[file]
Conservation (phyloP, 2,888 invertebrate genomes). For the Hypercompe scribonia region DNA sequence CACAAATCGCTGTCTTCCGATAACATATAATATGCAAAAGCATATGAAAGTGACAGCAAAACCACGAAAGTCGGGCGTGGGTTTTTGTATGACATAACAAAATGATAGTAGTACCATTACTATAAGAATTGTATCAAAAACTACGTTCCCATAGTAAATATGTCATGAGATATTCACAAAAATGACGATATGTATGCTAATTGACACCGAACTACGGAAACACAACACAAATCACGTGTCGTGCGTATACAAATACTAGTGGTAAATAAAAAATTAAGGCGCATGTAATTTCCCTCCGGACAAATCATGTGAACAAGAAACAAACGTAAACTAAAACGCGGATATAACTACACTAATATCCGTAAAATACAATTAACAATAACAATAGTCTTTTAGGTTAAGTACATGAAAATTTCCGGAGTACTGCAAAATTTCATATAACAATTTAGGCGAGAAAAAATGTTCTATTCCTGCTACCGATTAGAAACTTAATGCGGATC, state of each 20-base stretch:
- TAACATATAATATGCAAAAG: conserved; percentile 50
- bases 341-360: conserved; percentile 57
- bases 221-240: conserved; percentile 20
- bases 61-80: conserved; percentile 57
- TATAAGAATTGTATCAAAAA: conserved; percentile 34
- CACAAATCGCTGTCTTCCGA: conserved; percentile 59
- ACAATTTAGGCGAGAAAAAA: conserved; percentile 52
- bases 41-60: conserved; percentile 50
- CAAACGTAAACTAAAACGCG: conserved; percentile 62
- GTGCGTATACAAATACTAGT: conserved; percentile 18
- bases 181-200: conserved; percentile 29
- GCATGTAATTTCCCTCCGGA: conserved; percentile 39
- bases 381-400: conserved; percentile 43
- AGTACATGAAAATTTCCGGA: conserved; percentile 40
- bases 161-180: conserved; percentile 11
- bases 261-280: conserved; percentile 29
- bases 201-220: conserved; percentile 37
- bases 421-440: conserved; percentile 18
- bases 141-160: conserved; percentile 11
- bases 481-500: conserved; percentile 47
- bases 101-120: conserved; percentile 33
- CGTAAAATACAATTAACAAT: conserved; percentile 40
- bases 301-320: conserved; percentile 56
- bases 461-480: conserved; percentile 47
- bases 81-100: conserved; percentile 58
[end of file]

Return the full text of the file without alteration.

Conservation (phyloP, 2,888 invertebrate genomes). For the Hypercompe scribonia region DNA sequence CACAAATCGCTGTCTTCCGATAACATATAATATGCAAAAGCATATGAAAGTGACAGCAAAACCACGAAAGTCGGGCGTGGGTTTTTGTATGACATAACAAAATGATAGTAGTACCATTACTATAAGAATTGTATCAAAAACTACGTTCCCATAGTAAATATGTCATGAGATATTCACAAAAATGACGATATGTATGCTAATTGACACCGAACTACGGAAACACAACACAAATCACGTGTCGTGCGTATACAAATACTAGTGGTAAATAAAAAATTAAGGCGCATGTAATTTCCCTCCGGACAAATCATGTGAACAAGAAACAAACGTAAACTAAAACGCGGATATAACTACACTAATATCCGTAAAATACAATTAACAATAACAATAGTCTTTTAGGTTAAGTACATGAAAATTTCCGGAGTACTGCAAAATTTCATATAACAATTTAGGCGAGAAAAAATGTTCTATTCCTGCTACCGATTAGAAACTTAATGCGGATC, state of each 20-base stretch:
- TAACATATAATATGCAAAAG: conserved; percentile 50
- bases 341-360: conserved; percentile 57
- bases 221-240: conserved; percentile 20
- bases 61-80: conserved; percentile 57
- TATAAGAATTGTATCAAAAA: conserved; percentile 34
- CACAAATCGCTGTCTTCCGA: conserved; percentile 59
- ACAATTTAGGCGAGAAAAAA: conserved; percentile 52
- bases 41-60: conserved; percentile 50
- CAAACGTAAACTAAAACGCG: conserved; percentile 62
- GTGCGTATACAAATACTAGT: conserved; percentile 18
- bases 181-200: conserved; percentile 29
- GCATGTAATTTCCCTCCGGA: conserved; percentile 39
- bases 381-400: conserved; percentile 43
- AGTACATGAAAATTTCCGGA: conserved; percentile 40
- bases 161-180: conserved; percentile 11
- bases 261-280: conserved; percentile 29
- bases 201-220: conserved; percentile 37
- bases 421-440: conserved; percentile 18
- bases 141-160: conserved; percentile 11
- bases 481-500: conserved; percentile 47
- bases 101-120: conserved; percentile 33
- CGTAAAATACAATTAACAAT: conserved; percentile 40
- bases 301-320: conserved; percentile 56
- bases 461-480: conserved; percentile 47
- bases 81-100: conserved; percentile 58